Fresh sign can sure get your heart pumping, especially when you know exactly what you’re looking at. Get an edge by properly reading predator and prey tracks and scat
Tracks made by grizzlies, brown bears (coastal grizzlies), black bears and polar bears are generally similar in shape, but differ immensely in size and claw marks depending on the species. To simplify, black bear and inland grizzly tracks are the smallest, while brown and polar bear tracks are the largest.
With all bears, the rear footprints are elongated and narrower at the heel than at the toes, while the front footprints are more rounded in shape, with a small heel pad. Both the front and rear tracks typically show five toes and five claw marks; the exception is the polar bear, which seldom leaves claw marks in the snow because of all the hair between its toes.
In part due to their smaller size, black bears can leave behind less evident claw marks than grizzlies and brown bears, which have distinctly longer claws that make more visible and deeper indentations in the ground. Likewise, grizzly, brown and polar bear tracks will be many times larger than black bear tracks. An average 200-pound black bear boar may have a front pad measuring 3½ inches in width; find one measuring around five inches and you’ve got a trophy-class bruin. By comparison, a sizeable grizzly track will measure between five and six inches across the front pad, while a decent brown bear track will be at least nine inches across the front pad.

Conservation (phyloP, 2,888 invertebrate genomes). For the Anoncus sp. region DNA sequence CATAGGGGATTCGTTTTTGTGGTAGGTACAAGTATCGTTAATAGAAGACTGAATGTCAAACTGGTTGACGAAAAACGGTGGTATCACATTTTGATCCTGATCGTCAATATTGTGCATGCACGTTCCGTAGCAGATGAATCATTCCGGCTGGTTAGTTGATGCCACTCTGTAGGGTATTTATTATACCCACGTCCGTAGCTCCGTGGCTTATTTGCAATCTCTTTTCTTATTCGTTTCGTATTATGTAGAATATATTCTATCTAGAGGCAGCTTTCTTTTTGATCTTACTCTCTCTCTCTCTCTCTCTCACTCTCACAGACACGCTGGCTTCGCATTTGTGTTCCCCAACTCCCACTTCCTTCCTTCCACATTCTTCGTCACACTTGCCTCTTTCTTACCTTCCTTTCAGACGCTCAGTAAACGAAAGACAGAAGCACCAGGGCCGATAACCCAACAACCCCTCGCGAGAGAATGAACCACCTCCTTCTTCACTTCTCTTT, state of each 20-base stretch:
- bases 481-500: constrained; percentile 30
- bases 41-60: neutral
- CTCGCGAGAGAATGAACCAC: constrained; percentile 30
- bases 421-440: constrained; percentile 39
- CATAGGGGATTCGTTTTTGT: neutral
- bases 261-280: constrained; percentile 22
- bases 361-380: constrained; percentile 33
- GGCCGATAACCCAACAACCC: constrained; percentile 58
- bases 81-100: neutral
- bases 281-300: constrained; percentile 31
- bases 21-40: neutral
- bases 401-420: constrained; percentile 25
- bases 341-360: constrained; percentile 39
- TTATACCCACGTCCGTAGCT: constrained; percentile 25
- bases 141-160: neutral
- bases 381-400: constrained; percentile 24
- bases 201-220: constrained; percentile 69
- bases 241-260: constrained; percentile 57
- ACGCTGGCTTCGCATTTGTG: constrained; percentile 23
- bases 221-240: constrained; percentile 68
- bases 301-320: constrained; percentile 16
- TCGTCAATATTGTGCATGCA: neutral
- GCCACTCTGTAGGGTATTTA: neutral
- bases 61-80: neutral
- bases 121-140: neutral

Bear tracks are commonly found near natural food sources, and along well-used bear trails and traditional travel corridors such as beaver dams, creeks, rivers, ridges and other drainages. When you find bear tracks, also look for complementary sign, such as piles of scat and trees torn up by bears ripping the bark away. As well, look for claw marks on trees, which are typically made by young bears, particularly black bears, as they climb.